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Queensland Judgments

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Jardine v Windsor Craig Solicitors

 

[2003] QCA 442

 

SUPREME COURT OF QUEENSLAND

 

PARTIES:

FILE NO/S:

Court of Appeal

PROCEEDING:

General Civil Appeal

ORIGINATING COURT:

DELIVERED ON:

17 October 2003

DELIVERED AT:

Brisbane

HEARING DATE:

30 September 2003

JUDGES:

Davies JA, Jones and Holmes JJ

Separate reasons for judgment of each member of the Court, each concurring as to the orders made

ORDERS:

1.  Judgment below set aside

2.  Substitute judgment for the respondent in the amount of $3,539.20

3. Appellant to pay the costs of the proceedings below on the appropriate Magistrates Court scale

4.  Respondent to pay appellant’s costs of the appeal

CATCHWORDS:

DAMAGES – GENERAL PRINCIPLES – GENERAL AND SPECIAL DAMAGES – where respondent entered into a contract with a third party to transfer a car in exchange for a block of land – where land had a mortgage over it – where appellant breached duty to properly advise the respondent – whether the mortgage debt was the consequence of the appellant’s breach – whether the respondent suffered any loss

Johnson v Perez (1988) 166 CLR 351, distinguished

COUNSEL:

A C Barlow for the appellant

S R D Blaxland for the respondent

SOLICITORS:

Hyland Lawyers for the appellant

Swanston & Associates (Minyama) for the respondent

[1] DAVIES JA:  I agree with the reasons for judgment of Holmes J and with the orders she proposes.

[2] JONES J:  For the reasons set out in the judgment of Holmes J, I agree with the orders proposed.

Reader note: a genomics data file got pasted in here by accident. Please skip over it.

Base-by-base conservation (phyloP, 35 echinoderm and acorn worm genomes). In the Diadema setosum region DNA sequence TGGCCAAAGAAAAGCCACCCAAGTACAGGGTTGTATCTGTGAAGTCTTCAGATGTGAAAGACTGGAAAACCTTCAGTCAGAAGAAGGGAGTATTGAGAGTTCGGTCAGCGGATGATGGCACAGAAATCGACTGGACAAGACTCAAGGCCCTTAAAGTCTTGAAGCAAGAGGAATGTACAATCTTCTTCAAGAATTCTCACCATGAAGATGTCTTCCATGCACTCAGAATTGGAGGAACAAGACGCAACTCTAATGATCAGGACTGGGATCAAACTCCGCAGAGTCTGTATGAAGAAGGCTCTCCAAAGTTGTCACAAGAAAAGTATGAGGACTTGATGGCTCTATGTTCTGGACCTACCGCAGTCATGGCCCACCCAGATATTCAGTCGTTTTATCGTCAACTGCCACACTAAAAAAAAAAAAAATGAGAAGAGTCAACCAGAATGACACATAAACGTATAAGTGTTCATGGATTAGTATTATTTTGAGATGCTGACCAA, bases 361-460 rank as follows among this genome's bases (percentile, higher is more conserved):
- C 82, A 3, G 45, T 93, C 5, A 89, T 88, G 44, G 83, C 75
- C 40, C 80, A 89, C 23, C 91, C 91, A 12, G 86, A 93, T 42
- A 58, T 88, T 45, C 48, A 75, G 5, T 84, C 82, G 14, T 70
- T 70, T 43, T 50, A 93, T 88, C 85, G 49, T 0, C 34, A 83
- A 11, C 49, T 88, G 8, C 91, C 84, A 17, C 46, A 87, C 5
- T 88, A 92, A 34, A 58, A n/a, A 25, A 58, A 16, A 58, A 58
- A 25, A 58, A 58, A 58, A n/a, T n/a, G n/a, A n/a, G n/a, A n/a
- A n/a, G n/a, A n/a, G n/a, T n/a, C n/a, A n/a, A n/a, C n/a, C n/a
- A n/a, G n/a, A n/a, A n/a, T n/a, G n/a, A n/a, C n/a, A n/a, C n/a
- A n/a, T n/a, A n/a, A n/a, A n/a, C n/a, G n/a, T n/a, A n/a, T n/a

[3] HOLMES J:  The appellant firm of solicitors appeals against a judgment against it in the sum of $42,131, being damages for its admitted negligence in failing properly to advise the respondent.  At the end of December 1996, the respondent sought the assistance of the appellant in relation to a proposed transaction with one Barry Donovan. Earlier that month, he had agreed with Donovan to exchange a vehicle registered in the name of the respondent and his wife for a block of land owned by Donovan. Donovan represented the land as unencumbered. In fact, during December 1996, he borrowed $24,000 using it as security, and a mortgage was registered on 20 December. 

[4] On 30 December 1996, the respondent, his wife and Donovan attended the office of the appellant, where an employee prepared the necessary documents to effect the transfers. The respondent and Donovan signed a contract and a transfer under the Land Title Act. The purchase price on the contract was $32,000 and the completion date was 20th January 1997, three weeks off. Donovan also signed an acknowledgement that the receipt of a duly executed transfer vehicle registration form, together with a roadworthy certificate for the motor vehicle, would be a full discharge for the purchase price under the contract of sale.  The respondent was not warned against giving possession of the vehicle to Donovan pending completion. Because he thought nothing remained to be done, he provided both the vehicle and a transfer of registration signed by him and his wife to Donovan about a week after his attendance at the appellant’s office.  Donovan promptly sold the car, and soon after decamped.